Many developers find it annoying to debug the built-in Windows Service projects in Visual Studio. You can’t simply create a new project and click the “Run” button in Visual Studio and expect it to run with a debugger attached, like you can with most other project types. Normally you would install the service, start it, and attach a debugger to the process, but this is a hassle and doesn’t help much if you need to debug issues in the OnStart method.
To solve this problem and help with diagnostics, I typically add some boilerplate logic to my Windows Service projects. By passing in command line args to my service .exe, I can either have it launch in a light-weight debug console or make it wait to call the OnStart method until a debugger is attached.
Continue reading “Debugging Windows Service Projects (C#)”
I’ve finished the functionality for my Quest for Glory character editor web application. I have the source code checked in to my github page, and the app is hosted over at: qfg.bitcollectors.com.
This currently only supports QFG1 (aka Hero’s Quest) characters, but I still plan on getting QFG2 characters implemented someday – hopefully soon. Please let me know if you find any issues.
Please note, I renamed the GitHub repository to BitCollectors.QfgCharacterEditor and I will be renaming the solution and projects soon.
Click here for the code
Click here to run the web app
Update (11.19.2013): there is now an official project page for this application. To keep up to date on the latest releases, please check out
An important part of my job is to be able to interface our product with third party UI’s. Typically, I know virtually nothing about the UI before I begin the project, only that I will need to enter data into different fields.
Over the years, I’ve accumulated a list of my “goto tools” to help me assess each application. Behold:
Continue reading “Resources for UI Automation and simulating user input”
I created a new repository on GitHub called BitCollectors.UIAutomationLib which contains an XML driven .NET library for automating keystrokes and mouse clicks on just about any UI. I’ve used this on several applications, including apps running through Terminal Services and Citrix. It’s quite powerful, but I’m not claiming it’s the best solution for native Win32 apps (although it might be the easiest to use). If you’re interfacing with a native Win32 app and you don’t mind writing a little code, you might want to look in to using Microsoft’s UI Automation framework. Their framework lets you get a handle on a control and populate a text box or simulate a button press directly on the control. My library simulates key strokes and mouse clicks, so it doesn’t really work at the control level.
Continue reading “UIAutomationLib on GitHub”
If anyone has a suggestion for a better name than “Hide Welcome Screen Users” please feel free to drop me a line :).
Basically it’s just a very small tool written in C#/.NET that allows you to hide users from the Welcome Screen in Windows Vista, Windows 7, Windows Server 2008, and Windows Server 2008 R2. I needed to create several users that performed system tasks, and it was annoying to see them on my Welcome Screen every time I booted up. There’s an easy way in the registry to prevent specific users from showing up there, so this tool is basically just a small tool that edits those registry keys.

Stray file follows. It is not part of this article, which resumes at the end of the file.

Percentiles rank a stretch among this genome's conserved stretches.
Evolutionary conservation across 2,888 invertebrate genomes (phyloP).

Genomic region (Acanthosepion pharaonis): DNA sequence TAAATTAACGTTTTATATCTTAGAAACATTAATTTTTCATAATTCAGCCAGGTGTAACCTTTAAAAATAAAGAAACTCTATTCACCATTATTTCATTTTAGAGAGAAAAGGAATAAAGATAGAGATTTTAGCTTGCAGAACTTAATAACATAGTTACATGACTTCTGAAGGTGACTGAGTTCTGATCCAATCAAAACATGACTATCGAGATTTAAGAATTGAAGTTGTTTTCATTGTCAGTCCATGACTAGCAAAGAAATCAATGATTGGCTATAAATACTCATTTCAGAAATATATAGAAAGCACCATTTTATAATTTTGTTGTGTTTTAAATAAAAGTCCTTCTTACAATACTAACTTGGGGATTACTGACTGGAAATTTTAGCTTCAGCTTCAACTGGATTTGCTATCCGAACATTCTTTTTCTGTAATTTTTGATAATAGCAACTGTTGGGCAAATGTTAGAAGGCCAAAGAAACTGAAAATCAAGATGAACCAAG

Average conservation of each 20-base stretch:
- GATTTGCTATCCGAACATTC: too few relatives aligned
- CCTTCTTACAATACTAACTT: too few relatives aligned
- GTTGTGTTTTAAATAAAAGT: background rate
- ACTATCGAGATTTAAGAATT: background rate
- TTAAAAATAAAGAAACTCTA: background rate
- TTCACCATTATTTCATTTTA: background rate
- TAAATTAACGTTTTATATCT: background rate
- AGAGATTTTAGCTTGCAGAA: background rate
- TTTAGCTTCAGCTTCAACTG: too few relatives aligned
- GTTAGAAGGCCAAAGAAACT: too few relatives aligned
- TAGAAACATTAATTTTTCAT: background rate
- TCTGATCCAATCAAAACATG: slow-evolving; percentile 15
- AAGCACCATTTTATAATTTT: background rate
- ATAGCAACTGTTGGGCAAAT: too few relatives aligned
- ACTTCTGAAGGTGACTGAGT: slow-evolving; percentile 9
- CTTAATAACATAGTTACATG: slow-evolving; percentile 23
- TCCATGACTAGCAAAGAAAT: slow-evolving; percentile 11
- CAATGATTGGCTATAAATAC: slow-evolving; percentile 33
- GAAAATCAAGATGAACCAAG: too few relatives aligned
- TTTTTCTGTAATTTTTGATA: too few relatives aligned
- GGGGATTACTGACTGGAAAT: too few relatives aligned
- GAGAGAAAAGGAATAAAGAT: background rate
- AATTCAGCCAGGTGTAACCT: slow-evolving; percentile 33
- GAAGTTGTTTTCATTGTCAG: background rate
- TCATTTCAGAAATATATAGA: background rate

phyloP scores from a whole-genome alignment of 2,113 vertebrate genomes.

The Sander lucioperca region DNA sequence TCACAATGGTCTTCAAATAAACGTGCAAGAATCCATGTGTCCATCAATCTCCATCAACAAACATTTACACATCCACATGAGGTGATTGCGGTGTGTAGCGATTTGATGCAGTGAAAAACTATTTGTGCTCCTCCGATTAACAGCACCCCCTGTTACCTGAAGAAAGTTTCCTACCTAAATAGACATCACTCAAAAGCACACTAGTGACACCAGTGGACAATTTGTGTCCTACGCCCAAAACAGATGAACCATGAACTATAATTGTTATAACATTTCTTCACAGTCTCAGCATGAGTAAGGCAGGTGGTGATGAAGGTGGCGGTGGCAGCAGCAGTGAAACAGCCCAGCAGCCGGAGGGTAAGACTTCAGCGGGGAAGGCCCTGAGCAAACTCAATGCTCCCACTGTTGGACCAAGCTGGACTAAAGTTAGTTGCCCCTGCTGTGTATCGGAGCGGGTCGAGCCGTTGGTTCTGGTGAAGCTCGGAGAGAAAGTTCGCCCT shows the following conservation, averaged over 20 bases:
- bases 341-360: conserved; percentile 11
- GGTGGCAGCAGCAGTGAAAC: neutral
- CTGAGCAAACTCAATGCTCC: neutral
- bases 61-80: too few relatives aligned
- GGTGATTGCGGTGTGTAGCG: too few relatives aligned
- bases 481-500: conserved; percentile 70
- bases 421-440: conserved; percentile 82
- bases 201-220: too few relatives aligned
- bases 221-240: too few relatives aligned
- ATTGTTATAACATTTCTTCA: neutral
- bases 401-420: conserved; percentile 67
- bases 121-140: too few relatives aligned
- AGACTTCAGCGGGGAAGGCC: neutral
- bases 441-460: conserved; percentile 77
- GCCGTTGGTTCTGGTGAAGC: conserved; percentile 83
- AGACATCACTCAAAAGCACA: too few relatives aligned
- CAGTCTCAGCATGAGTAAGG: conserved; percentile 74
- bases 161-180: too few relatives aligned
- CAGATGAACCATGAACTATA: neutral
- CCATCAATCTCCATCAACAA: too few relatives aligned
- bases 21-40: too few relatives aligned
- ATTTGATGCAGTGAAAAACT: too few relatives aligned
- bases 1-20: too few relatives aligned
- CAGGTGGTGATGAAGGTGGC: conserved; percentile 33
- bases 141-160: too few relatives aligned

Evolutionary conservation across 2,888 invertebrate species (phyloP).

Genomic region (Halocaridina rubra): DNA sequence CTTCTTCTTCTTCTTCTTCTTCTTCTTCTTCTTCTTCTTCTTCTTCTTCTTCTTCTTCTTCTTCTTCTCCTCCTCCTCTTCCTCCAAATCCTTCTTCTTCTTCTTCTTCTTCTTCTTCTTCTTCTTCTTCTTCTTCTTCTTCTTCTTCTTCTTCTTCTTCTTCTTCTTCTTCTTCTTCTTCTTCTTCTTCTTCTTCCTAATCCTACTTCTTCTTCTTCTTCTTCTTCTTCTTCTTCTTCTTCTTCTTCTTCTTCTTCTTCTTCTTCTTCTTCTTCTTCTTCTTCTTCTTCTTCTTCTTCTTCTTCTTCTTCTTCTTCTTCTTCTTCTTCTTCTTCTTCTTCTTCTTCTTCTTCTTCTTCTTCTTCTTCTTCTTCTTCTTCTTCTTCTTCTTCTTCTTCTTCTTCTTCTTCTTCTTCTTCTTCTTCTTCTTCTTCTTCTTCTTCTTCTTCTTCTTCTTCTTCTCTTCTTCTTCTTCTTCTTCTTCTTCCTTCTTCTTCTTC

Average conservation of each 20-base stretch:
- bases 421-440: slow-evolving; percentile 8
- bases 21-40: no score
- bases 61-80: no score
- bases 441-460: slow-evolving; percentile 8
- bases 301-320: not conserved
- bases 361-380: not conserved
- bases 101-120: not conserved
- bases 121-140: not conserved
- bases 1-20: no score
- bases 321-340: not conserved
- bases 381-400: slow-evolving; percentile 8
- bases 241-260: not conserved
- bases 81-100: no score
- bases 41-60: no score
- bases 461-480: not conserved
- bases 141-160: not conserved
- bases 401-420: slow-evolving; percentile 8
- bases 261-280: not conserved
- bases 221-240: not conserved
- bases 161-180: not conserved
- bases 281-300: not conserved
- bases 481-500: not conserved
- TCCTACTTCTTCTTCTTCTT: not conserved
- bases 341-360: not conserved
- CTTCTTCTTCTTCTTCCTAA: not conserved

It’s checked in at: https://github.com/aplocher/Welcome-Screen-Hide-Users. Please let me know if you find any issues with it.
I’ve uploaded the C# source code for my Quest for Glory Character Editor. Currently it only supports editing or creating characters from QFG1, but I’m very close to finishing up support for QFG2. It took some work to reverse engineer some of the checksums that are generated, but the support for QFG1 is pretty solid and I’m very happy with the progress I’m making with QFG2 (QFG2 code isn’t yet checked in).
Please let me know if you find any issues or wish to contribute to the code. In particular, I could definitely use some help with support for QFG3 and 4.
I will package up a setup file for it eventually, but for now the code and compiled exe are available at: https://github.com/aplocher/BitCollectors.QfgCharacterEditor. If you plan on downloading the exe, I believe I’m targeting .NET4 (Client Profile should work).
I will also be providing an ASP.NET version eventually, so you can make edits or create a new character without ever needing to install anything.
Update (02-14-2013): Updated GitHub URL to new repository name.
Update (05-17-2013): QFG character editor web app is online at: qfg.bitcollectors.com. See blog post about it: here. Also, watch for an update very soon with QFG2 support. The code is checked in to GitHub and works but I’m trying to wrap up a couple other features, such as the ability to edit your gold inventory. I will update the web app and have a setup file available when it’s ready. I will keep you posted!
Update (06.14.2013): QFG2 character support has been added and the setup file is available now. Please see my latest post at: HERE.
Update (11.19.2013): there is now an official project page for this application. To keep up to date on the latest releases, please check out www.bitcollectors.com/Project/QfgCharacterEditor
The following snippet of code can be used to determine whether a Windows Mobile ComboBox (in .NET Compact Framework) is currently dropped down or not:
private const int CB_GETDROPPEDSTATE = 0x0157;
private bool IsComboBoxDroppedDown(ComboBox comboBox)
Message comboBoxMessage = Message.Create(comboBox.Handle, CB_GETDROPPEDSTATE, IntPtr.Zero, IntPtr.Zero);
return (comboBoxMessage.Result != IntPtr.Zero);